We report on the 22 - 23 June 2015 geomagnetic storm that occurred at the summer solstice. There have been fewer intense geomagnetic storms during the current solar cycle, Solar Cycle 24, than in the previous cycle. This situation changed after mid-June 2015, when one of the largest solar active regions (AR 12371) of Solar Cycle 24 that was located close to the central meridian, produced several coronal mass ejections (CMEs) associated with M-class flares. The impact of these CMEs on the Earth's magnetosphere resulted in a moderate to severe G4-class geomagnetic storm on 22 - 23 June 2015 and a G2 (moderate) geomagnetic storm on 24 June. The G4 solstice storm was the second largest (so far) geomagnetic storm of Cycle 24. We highlight the ground-level observations made with the New-Tupi, Muonca, and the CARPET El Leoncito cosmic-ray detectors that are located within the South Atlantic Anomaly (SAA) region. These observations are studied in correlation with data obtained by space-borne detectors (ACE, GOES, SDO, and SOHO) and other ground-based experiments. The CME designations are taken from the Computer Aided CME Tracking (CACTus) automated catalog. As expected, Forbush decreases (FD) associated with the passing CMEs were recorded by these detectors. We note a peculiar feature linked to a severe geomagnetic storm event. The 21 June 2015 CME 0091 (CACTus CME catalog number) was likely associated with the 22 June summer solstice FD event. The angular width of CME 0091 was very narrow and measured {˜} 56° degrees seen from Earth. In most cases, only CME halos and partial halos lead to severe geomagnetic storms. We perform a cross-check analysis of the FD events detected during the rise phase of Solar Cycle 24, the geomagnetic parameters, and the CACTus CME catalog. Our study suggests that narrow angular-width CMEs that erupt in a westward direction from the Sun-Earth line can lead to moderate and severe geomagnetic storms. We also report on the strong solar proton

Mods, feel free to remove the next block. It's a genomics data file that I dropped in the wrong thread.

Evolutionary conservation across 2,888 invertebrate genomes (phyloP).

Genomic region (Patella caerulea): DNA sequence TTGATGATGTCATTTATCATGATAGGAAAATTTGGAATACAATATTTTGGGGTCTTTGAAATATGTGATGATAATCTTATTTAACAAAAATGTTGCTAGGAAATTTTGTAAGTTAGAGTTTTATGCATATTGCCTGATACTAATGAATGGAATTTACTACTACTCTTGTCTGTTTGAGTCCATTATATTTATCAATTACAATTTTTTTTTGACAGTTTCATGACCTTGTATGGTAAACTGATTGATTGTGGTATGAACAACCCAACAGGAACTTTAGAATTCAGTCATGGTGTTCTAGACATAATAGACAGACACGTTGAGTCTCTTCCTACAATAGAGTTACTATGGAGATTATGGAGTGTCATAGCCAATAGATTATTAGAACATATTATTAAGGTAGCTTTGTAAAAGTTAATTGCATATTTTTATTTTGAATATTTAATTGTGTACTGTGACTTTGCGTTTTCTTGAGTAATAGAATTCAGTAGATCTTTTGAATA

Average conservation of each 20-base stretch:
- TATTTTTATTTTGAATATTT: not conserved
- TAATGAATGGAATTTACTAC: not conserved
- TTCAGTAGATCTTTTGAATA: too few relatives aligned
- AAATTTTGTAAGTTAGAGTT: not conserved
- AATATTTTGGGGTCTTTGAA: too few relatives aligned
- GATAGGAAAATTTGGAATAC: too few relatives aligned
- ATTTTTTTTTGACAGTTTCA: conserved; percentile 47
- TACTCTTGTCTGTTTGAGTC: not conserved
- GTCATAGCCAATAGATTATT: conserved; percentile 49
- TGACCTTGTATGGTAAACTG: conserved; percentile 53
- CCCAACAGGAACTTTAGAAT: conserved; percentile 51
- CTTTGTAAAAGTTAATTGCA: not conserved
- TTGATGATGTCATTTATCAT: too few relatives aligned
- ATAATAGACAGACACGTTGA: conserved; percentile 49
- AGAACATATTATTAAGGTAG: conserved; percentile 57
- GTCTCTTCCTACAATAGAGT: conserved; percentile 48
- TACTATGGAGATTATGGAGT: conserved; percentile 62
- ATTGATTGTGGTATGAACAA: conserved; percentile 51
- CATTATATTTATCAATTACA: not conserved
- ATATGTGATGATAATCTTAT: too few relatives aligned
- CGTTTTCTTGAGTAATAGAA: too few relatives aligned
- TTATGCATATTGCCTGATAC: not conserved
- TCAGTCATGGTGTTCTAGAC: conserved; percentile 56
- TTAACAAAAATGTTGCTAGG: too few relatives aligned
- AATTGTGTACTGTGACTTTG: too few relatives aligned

6. The last glacial maximum

    Science.gov (United States)

    Clark, P.U.; Dyke, A.S.; Shakun, J.D.; Carlson, A.E.; Clark, J.; Wohlfarth, B.; Mitrovica, J.X.; Hostetler, S.W.; McCabe, A.M.

    2009-01-01